The war on Iraq was not a defensive war. Instead, it was an aggressive military invasion of a small Third World country that most experts believe had been largely contained, disarmed, and rendered unable to attack anyone. Such a pre-emptive attack, and the flouting of international institutions and law, set dangerous precedents and serve to make our world much less safe.

The US has become the military occupier of Iraq. As such, it has many responsibilities according to the Fourth Geneva Convention, an international agreement defining proper conduct for occupying forces. The Geneva Convention states that the US is now fully responsible for the well being and security of the Iraqi people, and must do everything in its power to make sure that their needs are taken care of. We call on the US to fully respect the Fourth Geneva Convention and other international laws by fulfilling all of its responsibilities and complying with all regulations.

Under International law, the occupying power has an obligation to properly maintain oil wells and other facilities. The US government should ensure that the oil resources in Iraq remain in the hands of the Iraqi people and that oil revenue is used for the betterment of Iraqis as determined by the Iraqis themselves. Revenues from oil should not be used to pay for the reconstruction of Iraq. The financial responsibility for rebuilding Iraq must be born by the US and its partner aggressors. Further, to avoid even the appearance of impropriety, US firms, particularly those associated with the Bush administration, should not be allowed to profit from the reconstruction of Iraq. The administration of the oil fields and the process to award reconstruction contracts should be completely transparent and out of the hands of US officials.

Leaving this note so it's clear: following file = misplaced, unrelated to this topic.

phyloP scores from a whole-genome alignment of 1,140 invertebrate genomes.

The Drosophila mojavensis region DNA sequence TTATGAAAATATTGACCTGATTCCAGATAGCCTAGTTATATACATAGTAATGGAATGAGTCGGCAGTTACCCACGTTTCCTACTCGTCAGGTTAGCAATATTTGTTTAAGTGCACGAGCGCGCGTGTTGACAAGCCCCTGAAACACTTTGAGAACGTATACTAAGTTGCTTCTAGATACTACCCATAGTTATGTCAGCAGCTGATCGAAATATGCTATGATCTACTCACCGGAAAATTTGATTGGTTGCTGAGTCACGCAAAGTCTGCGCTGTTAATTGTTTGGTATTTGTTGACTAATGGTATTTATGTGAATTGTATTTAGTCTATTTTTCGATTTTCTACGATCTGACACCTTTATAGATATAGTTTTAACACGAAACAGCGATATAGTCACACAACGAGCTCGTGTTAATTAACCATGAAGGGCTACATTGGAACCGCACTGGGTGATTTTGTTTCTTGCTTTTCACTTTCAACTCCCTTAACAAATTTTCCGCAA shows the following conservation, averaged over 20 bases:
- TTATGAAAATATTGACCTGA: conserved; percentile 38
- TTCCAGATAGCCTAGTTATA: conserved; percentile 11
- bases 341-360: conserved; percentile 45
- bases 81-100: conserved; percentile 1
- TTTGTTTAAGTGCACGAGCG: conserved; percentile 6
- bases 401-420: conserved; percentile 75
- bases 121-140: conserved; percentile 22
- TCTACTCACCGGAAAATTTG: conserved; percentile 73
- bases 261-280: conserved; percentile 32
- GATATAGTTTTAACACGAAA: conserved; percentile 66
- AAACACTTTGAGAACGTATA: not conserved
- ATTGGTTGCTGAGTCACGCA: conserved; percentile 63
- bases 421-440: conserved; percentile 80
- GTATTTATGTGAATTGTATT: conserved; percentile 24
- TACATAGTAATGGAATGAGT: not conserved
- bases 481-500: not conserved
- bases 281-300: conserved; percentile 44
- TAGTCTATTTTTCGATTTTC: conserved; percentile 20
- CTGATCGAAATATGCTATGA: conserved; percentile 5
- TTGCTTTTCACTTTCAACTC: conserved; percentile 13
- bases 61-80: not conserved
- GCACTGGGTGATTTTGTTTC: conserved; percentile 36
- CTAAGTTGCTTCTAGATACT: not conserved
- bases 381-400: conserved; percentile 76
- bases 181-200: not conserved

A US/UK proposal to remain occupying forces in Iraq for at least a year was recently passed by the United Nations. The US government is not a proper or legitimate entity for initiating or administering even a temporary Iraqi government. Thus far, the US has exhibited a severe lack of cohesive leadership on this matter and has failed to initiate a viable solution. The people of Iraq have the absolute and sovereign right to make decisions about their need for international assistance. Therefore, the attitude of Iraqis towards the US must be taken into account. There have been several massive protests of US attempts to establish an interim government. Leaders proposed by the US have repeatedly been exposed as unpalatable to the majority of Iraqis at best and convicted criminals at worst.
The UN is the appropriate body to assist in the reconstruction of Iraq. It is more likely than the US to succeed in facilitating the creation of a government that would be viewed as legitimate in the eyes of Iraqis and the rest of the world, and not as a puppet of the US.

Finally, it is our wish that the horrendous events in Iraq not be repeated elsewhere. We are concerned about US posturing towards other countries such as Syria, North Korea, and Iran. We believe that a new foreign policy must be articulated by the US, one based on true diplomacy, and geared towards disarmament through peaceful means of ALL weapons of mass destruction, including those of the US and its allies. Therefore, we see the strengthening of international institutions as crucial work to foster trust between all nations.